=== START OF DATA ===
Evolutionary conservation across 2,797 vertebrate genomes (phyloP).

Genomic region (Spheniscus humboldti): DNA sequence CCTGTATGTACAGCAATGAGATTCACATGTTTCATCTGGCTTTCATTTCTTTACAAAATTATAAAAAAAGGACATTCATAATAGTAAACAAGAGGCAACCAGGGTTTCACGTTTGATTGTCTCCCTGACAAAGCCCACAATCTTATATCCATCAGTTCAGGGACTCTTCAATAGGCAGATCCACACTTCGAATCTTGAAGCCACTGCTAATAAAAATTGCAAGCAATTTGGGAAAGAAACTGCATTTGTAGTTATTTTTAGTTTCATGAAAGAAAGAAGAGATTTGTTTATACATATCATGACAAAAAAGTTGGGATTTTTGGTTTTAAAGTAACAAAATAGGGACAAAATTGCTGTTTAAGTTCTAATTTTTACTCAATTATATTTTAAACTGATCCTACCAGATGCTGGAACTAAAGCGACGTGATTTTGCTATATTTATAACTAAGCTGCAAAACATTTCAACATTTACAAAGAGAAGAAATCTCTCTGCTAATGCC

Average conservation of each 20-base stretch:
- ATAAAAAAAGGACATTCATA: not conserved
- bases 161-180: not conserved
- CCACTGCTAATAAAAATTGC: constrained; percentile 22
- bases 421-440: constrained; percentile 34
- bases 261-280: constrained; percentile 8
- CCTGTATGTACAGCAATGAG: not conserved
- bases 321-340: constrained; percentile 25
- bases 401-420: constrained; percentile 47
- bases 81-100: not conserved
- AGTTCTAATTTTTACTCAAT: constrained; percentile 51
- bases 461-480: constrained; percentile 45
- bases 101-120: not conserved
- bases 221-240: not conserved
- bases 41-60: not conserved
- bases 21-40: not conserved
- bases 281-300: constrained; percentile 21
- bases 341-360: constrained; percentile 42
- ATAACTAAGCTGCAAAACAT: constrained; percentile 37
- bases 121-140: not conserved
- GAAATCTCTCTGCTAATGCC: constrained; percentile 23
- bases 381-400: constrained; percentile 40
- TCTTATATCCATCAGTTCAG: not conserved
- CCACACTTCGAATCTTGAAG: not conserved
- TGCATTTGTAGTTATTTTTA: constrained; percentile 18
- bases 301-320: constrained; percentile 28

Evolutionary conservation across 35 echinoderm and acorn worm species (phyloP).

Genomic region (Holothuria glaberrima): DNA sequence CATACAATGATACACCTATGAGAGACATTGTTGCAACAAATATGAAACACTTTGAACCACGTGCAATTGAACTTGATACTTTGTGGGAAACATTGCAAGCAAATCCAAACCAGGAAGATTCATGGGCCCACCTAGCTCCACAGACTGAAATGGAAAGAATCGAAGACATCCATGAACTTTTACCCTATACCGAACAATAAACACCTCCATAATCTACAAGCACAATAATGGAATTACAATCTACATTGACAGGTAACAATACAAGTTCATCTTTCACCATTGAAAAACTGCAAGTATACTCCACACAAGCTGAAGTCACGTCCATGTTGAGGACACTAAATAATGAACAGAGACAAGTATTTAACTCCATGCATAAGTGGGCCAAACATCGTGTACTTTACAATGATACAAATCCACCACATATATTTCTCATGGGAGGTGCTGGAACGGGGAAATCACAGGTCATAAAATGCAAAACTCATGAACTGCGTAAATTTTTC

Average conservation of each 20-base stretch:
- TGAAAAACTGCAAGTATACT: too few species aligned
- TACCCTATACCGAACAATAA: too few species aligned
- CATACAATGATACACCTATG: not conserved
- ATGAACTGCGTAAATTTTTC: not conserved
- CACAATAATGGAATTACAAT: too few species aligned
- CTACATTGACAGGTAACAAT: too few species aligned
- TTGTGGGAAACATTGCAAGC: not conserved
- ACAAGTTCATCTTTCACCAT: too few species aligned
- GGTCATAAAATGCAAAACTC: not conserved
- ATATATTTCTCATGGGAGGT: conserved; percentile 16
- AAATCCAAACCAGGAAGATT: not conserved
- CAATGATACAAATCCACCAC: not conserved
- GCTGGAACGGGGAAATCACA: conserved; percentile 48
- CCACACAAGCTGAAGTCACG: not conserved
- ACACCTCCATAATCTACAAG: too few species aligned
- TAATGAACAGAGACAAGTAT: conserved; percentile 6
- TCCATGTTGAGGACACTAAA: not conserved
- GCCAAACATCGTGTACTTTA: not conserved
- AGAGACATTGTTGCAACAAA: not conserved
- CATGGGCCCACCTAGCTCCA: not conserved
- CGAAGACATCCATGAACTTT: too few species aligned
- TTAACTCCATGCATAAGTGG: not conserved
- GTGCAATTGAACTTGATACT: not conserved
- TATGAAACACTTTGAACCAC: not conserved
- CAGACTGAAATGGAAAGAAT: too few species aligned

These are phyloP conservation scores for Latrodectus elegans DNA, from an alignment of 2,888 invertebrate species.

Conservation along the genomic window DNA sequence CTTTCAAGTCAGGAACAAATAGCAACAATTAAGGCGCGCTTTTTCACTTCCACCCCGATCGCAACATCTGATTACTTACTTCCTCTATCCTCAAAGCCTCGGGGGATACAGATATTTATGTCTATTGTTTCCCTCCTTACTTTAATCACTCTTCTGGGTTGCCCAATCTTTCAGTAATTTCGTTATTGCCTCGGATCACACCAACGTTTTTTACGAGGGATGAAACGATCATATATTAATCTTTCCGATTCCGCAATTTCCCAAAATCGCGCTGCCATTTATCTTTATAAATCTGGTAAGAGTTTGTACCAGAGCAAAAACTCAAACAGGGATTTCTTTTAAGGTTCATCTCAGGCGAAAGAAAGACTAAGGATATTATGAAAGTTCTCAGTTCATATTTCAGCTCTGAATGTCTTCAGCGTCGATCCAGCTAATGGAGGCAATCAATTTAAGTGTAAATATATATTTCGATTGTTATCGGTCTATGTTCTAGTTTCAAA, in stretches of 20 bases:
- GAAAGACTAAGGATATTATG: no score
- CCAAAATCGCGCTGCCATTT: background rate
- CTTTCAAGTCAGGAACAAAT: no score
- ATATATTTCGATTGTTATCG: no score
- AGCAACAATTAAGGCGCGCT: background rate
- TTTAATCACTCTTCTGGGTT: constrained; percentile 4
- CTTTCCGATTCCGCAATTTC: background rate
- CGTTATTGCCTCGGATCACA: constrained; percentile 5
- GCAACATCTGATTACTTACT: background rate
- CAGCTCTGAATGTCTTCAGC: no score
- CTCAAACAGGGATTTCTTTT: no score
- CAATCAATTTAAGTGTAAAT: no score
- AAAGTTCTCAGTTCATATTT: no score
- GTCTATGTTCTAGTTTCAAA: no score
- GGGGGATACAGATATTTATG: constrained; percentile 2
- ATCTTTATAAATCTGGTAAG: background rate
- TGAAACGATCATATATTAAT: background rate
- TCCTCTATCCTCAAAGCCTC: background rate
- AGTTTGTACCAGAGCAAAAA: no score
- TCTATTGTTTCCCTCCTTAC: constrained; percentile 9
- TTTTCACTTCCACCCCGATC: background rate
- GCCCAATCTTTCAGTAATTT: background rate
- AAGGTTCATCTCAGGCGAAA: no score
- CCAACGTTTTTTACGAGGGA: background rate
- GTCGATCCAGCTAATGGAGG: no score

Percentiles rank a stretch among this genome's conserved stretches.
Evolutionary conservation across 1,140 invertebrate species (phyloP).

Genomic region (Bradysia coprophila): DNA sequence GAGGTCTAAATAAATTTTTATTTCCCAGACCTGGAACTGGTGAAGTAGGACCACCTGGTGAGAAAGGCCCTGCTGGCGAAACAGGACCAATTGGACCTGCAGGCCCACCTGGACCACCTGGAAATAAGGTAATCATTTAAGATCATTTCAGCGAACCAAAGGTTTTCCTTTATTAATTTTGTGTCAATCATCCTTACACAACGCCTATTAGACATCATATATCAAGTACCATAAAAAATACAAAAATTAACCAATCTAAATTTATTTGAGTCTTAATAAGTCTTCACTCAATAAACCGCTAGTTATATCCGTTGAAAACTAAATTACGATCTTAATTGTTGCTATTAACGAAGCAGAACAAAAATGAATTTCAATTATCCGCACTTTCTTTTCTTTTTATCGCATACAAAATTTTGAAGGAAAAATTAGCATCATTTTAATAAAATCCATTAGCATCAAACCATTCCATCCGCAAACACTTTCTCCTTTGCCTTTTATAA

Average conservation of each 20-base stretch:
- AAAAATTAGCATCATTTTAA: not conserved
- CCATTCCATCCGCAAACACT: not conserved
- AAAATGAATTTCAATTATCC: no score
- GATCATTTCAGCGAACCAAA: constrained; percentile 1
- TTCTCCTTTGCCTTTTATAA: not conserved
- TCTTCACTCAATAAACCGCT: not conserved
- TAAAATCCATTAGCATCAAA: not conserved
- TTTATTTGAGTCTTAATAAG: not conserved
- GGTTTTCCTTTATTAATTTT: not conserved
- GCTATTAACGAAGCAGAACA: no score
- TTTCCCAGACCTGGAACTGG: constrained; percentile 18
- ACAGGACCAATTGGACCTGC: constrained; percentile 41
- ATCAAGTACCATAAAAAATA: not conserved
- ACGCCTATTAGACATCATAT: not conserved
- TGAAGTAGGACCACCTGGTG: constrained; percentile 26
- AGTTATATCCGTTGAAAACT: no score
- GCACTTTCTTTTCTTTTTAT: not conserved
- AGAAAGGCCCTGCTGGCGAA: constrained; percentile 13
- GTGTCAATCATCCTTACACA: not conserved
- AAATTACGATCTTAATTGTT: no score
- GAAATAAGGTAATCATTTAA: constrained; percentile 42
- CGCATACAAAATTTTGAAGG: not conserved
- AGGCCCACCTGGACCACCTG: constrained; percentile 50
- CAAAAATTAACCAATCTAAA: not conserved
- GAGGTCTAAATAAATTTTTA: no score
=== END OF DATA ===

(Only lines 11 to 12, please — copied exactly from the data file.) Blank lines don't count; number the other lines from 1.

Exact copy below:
- bases 401-420: constrained; percentile 47
- bases 81-100: not conserved